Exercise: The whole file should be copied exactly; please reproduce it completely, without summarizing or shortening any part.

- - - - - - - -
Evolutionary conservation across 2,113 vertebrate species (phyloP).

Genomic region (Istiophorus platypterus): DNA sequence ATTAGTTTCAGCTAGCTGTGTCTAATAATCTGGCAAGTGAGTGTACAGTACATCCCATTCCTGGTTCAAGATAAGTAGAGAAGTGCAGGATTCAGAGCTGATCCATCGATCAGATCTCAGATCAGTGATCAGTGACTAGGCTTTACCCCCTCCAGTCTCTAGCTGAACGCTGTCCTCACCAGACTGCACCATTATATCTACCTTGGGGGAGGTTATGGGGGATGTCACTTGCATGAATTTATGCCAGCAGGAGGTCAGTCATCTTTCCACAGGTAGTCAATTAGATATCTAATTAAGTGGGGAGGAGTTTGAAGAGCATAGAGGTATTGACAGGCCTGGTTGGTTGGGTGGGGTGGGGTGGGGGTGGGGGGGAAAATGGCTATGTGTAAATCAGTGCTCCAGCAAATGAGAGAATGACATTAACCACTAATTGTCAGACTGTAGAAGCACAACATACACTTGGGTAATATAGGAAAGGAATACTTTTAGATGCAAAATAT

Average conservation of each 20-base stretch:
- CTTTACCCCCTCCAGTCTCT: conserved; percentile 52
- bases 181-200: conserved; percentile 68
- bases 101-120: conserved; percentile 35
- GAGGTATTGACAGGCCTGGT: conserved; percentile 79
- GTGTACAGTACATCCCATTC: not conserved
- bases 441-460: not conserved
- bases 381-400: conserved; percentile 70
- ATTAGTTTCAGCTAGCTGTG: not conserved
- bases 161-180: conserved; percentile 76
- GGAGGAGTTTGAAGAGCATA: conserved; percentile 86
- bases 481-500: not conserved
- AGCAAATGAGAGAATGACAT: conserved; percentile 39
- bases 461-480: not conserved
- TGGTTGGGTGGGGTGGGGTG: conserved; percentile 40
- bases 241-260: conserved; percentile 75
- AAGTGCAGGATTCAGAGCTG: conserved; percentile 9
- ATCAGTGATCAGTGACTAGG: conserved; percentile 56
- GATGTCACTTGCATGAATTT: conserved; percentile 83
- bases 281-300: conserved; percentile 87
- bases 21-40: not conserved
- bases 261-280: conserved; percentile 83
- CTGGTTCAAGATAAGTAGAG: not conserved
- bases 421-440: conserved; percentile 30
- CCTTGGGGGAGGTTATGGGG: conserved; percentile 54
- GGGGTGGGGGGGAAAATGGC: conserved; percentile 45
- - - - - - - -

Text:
Evolutionary conservation across 2,113 vertebrate species (phyloP).

Genomic region (Istiophorus platypterus): DNA sequence ATTAGTTTCAGCTAGCTGTGTCTAATAATCTGGCAAGTGAGTGTACAGTACATCCCATTCCTGGTTCAAGATAAGTAGAGAAGTGCAGGATTCAGAGCTGATCCATCGATCAGATCTCAGATCAGTGATCAGTGACTAGGCTTTACCCCCTCCAGTCTCTAGCTGAACGCTGTCCTCACCAGACTGCACCATTATATCTACCTTGGGGGAGGTTATGGGGGATGTCACTTGCATGAATTTATGCCAGCAGGAGGTCAGTCATCTTTCCACAGGTAGTCAATTAGATATCTAATTAAGTGGGGAGGAGTTTGAAGAGCATAGAGGTATTGACAGGCCTGGTTGGTTGGGTGGGGTGGGGTGGGGGTGGGGGGGAAAATGGCTATGTGTAAATCAGTGCTCCAGCAAATGAGAGAATGACATTAACCACTAATTGTCAGACTGTAGAAGCACAACATACACTTGGGTAATATAGGAAAGGAATACTTTTAGATGCAAAATAT

Average conservation of each 20-base stretch:
- CTTTACCCCCTCCAGTCTCT: conserved; percentile 52
- bases 181-200: conserved; percentile 68
- bases 101-120: conserved; percentile 35
- GAGGTATTGACAGGCCTGGT: conserved; percentile 79
- GTGTACAGTACATCCCATTC: not conserved
- bases 441-460: not conserved
- bases 381-400: conserved; percentile 70
- ATTAGTTTCAGCTAGCTGTG: not conserved
- bases 161-180: conserved; percentile 76
- GGAGGAGTTTGAAGAGCATA: conserved; percentile 86
- bases 481-500: not conserved
- AGCAAATGAGAGAATGACAT: conserved; percentile 39
- bases 461-480: not conserved
- TGGTTGGGTGGGGTGGGGTG: conserved; percentile 40
- bases 241-260: conserved; percentile 75
- AAGTGCAGGATTCAGAGCTG: conserved; percentile 9
- ATCAGTGATCAGTGACTAGG: conserved; percentile 56
- GATGTCACTTGCATGAATTT: conserved; percentile 83
- bases 281-300: conserved; percentile 87
- bases 21-40: not conserved
- bases 261-280: conserved; percentile 83
- CTGGTTCAAGATAAGTAGAG: not conserved
- bases 421-440: conserved; percentile 30
- CCTTGGGGGAGGTTATGGGG: conserved; percentile 54
- GGGGTGGGGGGGAAAATGGC: conserved; percentile 45